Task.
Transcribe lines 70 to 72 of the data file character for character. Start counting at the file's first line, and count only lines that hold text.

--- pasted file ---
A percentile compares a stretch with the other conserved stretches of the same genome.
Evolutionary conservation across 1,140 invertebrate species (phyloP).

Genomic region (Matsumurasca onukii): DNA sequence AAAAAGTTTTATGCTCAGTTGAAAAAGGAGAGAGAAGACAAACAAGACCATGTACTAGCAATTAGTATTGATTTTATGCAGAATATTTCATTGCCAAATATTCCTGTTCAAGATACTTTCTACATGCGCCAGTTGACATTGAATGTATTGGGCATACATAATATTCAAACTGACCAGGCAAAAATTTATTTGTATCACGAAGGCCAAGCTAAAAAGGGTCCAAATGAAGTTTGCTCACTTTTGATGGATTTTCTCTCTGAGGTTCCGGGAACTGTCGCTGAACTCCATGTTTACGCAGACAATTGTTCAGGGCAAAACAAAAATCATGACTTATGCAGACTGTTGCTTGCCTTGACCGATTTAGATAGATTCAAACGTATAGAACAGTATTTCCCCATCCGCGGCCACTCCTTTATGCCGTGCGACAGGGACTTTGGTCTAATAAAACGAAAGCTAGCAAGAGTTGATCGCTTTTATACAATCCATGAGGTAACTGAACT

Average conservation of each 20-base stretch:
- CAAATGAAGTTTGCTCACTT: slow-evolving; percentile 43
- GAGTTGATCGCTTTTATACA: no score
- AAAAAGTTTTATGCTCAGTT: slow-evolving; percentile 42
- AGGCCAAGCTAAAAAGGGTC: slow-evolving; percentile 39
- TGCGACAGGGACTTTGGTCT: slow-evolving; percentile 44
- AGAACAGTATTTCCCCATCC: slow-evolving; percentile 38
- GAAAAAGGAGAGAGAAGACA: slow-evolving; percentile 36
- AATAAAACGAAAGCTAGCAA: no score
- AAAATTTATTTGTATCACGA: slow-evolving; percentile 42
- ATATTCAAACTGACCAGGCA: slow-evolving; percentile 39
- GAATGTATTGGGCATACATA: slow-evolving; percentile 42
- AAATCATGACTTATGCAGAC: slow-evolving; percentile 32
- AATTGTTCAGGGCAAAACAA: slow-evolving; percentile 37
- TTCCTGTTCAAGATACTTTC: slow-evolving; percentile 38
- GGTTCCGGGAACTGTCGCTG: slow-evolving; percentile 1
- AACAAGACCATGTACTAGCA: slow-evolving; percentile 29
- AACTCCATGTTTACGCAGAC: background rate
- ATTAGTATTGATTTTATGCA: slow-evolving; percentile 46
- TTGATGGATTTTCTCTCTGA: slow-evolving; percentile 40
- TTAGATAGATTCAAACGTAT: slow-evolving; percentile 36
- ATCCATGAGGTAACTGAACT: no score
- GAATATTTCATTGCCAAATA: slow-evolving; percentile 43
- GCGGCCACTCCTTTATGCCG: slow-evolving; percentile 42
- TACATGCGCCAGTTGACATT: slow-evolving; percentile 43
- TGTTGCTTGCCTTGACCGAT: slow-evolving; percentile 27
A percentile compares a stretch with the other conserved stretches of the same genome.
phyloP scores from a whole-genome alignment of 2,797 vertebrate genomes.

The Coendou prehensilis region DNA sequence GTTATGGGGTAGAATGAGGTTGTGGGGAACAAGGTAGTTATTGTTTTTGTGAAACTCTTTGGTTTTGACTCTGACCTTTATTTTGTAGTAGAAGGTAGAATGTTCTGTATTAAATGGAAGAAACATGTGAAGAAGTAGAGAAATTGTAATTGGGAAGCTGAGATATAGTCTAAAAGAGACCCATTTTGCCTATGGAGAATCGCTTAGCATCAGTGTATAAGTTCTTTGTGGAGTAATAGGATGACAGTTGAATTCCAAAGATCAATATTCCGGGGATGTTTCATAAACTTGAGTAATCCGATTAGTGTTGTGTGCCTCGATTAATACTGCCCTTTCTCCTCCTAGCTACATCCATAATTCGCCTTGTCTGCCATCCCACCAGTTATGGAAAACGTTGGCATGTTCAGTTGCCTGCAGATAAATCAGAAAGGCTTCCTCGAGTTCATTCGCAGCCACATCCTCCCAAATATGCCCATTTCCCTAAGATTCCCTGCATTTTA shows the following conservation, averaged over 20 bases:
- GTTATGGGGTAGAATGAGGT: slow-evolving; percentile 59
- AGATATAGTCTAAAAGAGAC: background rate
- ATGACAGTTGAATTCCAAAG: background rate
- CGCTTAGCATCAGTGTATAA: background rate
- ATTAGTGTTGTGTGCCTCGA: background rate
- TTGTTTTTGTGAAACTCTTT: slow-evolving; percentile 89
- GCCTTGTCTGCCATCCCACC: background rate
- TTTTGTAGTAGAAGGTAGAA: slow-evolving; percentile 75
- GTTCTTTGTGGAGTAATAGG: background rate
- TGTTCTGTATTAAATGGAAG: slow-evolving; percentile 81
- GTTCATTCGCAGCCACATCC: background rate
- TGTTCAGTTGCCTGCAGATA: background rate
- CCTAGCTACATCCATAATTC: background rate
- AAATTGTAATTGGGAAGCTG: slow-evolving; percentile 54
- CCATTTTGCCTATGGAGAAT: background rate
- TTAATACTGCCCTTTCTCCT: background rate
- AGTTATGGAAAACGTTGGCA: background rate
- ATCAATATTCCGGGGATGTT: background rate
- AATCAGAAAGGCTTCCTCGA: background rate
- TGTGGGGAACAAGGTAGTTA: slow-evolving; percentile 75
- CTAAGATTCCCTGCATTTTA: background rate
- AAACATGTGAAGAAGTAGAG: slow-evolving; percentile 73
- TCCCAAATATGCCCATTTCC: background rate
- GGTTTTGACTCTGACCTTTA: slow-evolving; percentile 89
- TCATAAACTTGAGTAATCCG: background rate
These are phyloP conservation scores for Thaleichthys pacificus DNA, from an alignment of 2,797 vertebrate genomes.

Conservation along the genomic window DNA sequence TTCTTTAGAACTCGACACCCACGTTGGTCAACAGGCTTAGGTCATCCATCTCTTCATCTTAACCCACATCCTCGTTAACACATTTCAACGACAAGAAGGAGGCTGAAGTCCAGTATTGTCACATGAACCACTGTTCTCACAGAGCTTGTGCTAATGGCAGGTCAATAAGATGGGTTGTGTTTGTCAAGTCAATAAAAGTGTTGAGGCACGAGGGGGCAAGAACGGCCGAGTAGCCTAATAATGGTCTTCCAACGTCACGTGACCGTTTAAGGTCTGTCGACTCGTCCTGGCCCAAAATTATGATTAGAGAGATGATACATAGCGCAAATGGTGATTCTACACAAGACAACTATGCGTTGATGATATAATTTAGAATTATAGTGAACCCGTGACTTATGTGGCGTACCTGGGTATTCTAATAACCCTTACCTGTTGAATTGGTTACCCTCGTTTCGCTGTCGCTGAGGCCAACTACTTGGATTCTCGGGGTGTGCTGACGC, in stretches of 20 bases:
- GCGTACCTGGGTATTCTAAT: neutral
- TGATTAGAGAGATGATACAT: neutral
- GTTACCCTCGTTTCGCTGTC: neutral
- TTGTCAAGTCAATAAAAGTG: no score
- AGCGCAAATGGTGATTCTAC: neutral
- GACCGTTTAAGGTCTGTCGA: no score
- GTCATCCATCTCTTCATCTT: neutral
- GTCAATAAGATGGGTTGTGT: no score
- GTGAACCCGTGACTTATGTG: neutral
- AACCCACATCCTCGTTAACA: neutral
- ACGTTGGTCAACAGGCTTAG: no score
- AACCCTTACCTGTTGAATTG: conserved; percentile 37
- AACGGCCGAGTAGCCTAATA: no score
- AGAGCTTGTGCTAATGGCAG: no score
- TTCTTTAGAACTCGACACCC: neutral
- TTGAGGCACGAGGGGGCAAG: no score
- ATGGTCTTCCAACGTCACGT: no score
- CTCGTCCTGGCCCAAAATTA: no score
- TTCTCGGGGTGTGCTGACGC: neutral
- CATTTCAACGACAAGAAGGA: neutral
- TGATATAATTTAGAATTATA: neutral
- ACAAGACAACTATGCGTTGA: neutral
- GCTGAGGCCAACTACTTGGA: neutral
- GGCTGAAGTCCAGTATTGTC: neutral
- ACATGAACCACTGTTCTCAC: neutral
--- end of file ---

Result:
- ACGTTGGTCAACAGGCTTAG: no score
- AACCCTTACCTGTTGAATTG: conserved; percentile 37
- AACGGCCGAGTAGCCTAATA: no score